The Game Developers Conference (GDC), the world’s largest event for gaming industry professionals, took place March 19-23, 2018 in San Francisco. According to IBIS World, video games in the U.S. are a $22.9 billion industry, which is expected to grow by more than five percent through 2022.
This year’s GDC was the first time that ROOT Data Center had attended and we went to the conference to learn more about where the game industry and data centers are intersecting. Additionally, we wanted to learn about what the industry players are thinking with regard to online game play, offsite programming and rendering, and online distribution — all issues that are heavily impacted by a data storage and infrastructure strategy. We also spent some time in the Business Center, met new people, and enjoyed some stimulating conversations.
What the ROOT team discovered was that we were certainly not alone at GDC and our Montreal community was in full force. While not an official “delegation,” the Montreal attendees were a stand-out group. Montreal International’s booth was serving the traditional Quebec spring treat of maple syrup on a stick. More importantly, their representatives and the other attendees were talking to game industry representatives about Montreal as a key tech destination. Gaming is not new to Montreal: Ubisoft, Warner, EA and others have studios in Montreal.
Montreal is not just providing the game industry with studio space, but also serving the needs of its IT infrastructure. As the industry moves more and more to online game play and online distribution, so too must the industry’s data strategy evolve. Online storage must come closer to population centers to maintain an excellent game play experience.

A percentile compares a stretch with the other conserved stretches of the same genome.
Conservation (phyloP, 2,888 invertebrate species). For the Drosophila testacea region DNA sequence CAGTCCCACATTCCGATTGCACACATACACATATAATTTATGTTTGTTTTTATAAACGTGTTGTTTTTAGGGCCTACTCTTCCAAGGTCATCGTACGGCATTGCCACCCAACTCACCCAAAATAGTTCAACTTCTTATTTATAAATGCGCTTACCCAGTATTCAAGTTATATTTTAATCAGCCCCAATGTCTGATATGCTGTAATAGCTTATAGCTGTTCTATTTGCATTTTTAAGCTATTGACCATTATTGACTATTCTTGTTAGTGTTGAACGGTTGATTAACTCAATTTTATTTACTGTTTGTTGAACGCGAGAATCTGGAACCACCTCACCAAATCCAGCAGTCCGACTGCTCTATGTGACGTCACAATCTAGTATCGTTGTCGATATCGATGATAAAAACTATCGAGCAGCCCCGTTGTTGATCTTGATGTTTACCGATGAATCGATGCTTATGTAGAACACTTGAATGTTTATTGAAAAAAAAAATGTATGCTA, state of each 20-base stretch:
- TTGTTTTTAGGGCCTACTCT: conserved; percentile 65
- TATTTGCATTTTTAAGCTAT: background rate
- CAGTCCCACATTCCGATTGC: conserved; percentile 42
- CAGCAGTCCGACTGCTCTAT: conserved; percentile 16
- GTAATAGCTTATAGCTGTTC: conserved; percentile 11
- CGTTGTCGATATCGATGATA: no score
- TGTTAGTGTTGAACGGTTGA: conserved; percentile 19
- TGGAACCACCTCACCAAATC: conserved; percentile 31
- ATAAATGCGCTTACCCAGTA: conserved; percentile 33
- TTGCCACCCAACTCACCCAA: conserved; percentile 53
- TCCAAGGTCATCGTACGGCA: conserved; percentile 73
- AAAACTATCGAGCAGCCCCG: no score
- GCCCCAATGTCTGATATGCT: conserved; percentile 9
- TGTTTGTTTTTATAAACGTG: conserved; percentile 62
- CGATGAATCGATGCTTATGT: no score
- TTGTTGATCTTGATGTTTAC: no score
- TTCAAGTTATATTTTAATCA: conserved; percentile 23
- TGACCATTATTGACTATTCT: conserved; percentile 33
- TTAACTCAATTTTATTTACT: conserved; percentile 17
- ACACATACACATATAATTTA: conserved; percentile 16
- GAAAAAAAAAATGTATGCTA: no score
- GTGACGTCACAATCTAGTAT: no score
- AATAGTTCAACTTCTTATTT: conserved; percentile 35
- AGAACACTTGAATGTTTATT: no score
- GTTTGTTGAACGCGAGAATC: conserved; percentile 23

On this point, Montreal is heavily networked with high-bandwidth, international networks passing through the area as well as abundant dark fiber. Located along one of the most heavily-trafficked routes on the internet connecting Europe with the U.S., ROOT’s Montreal data centers are ideally positioned to ensure low-latency connectivity for international business operations, including gaming companies.
Also, for some game companies, data must reside in Canada for Canadians to purchase content and play. Our white papers cover these topics at length.
Montreal also stands apart in terms of available real estate. As online play and distribution increases, infrastructure must grow as well to keep pace with demand. Other regions have a volatile real estate market with little available space to expand and grow new data halls or data center locations. Many regions globally are also not prepared to add megawatts of power to a facility from a strained grid, whereas there is abundant, locally sourced and low-cost renewable hydro-electric power available from Hydro-Quebec for new deployments. Montreal is also ideally suited for cloud operations due to its clean, sustainable and inexpensive power.
Lastly, the cool Montreal climate, combined with ROOT’s energy-efficient air-to-air exchange and waterless cooling technology, enables ROOT to achieve free cooling over 90 per cent of the year, reducing costs for gaming companies.
While we were pleased to see our neighbors and colleagues in San Francisco, it’s no surprise that the Montreal contingent was welcomed with open arms at GDC.